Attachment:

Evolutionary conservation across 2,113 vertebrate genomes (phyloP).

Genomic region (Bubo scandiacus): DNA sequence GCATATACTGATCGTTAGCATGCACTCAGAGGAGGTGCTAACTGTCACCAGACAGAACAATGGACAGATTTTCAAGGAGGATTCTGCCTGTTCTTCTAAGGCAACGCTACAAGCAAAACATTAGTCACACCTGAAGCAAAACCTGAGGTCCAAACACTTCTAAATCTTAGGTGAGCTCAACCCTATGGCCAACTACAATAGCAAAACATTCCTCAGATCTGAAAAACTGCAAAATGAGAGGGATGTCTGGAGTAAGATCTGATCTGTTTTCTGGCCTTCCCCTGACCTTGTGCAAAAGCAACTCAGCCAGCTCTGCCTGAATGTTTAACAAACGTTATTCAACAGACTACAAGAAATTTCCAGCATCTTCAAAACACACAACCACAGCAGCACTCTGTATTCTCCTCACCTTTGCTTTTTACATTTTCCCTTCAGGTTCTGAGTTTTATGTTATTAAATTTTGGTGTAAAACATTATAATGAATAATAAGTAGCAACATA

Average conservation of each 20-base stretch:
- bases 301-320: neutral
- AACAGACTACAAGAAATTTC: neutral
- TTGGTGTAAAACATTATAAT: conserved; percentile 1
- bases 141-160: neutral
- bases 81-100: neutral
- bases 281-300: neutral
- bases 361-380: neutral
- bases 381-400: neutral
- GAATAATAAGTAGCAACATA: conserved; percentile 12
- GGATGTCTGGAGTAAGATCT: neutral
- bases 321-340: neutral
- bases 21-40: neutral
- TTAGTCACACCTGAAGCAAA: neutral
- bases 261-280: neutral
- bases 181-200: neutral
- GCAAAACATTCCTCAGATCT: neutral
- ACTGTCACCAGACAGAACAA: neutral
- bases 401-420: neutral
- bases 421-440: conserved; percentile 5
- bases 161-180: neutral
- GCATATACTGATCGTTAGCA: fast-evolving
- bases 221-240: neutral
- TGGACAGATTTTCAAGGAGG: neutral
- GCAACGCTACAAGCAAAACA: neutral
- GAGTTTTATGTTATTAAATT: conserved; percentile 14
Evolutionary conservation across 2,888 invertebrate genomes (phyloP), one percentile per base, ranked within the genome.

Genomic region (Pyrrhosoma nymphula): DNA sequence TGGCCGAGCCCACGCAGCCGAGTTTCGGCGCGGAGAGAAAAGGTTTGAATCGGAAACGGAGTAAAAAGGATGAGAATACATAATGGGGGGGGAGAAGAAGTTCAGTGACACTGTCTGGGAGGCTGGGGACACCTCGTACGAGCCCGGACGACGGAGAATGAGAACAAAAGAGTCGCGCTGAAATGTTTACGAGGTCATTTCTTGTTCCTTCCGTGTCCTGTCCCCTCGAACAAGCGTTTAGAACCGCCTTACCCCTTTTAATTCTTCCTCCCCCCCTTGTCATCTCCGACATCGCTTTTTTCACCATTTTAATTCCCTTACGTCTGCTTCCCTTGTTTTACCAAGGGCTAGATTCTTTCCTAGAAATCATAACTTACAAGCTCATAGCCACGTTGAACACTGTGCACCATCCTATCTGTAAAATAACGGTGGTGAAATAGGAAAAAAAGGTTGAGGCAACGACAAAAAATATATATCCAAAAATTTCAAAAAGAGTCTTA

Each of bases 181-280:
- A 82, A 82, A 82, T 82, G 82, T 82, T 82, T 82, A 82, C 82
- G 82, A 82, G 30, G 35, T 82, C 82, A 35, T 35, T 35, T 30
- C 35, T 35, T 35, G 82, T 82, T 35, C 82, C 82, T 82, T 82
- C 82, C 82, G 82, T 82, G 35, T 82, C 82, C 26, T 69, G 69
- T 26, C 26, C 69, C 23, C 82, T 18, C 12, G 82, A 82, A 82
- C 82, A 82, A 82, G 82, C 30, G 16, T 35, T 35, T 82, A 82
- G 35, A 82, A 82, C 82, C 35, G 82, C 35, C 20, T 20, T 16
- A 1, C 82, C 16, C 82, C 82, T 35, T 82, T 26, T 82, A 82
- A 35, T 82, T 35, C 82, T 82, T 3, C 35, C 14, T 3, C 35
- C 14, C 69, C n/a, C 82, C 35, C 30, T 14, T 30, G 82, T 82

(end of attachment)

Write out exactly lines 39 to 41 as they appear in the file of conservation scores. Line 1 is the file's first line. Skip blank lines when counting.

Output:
- A 1, C 82, C 16, C 82, C 82, T 35, T 82, T 26, T 82, A 82
- A 35, T 82, T 35, C 82, T 82, T 3, C 35, C 14, T 3, C 35
- C 14, C 69, C n/a, C 82, C 35, C 30, T 14, T 30, G 82, T 82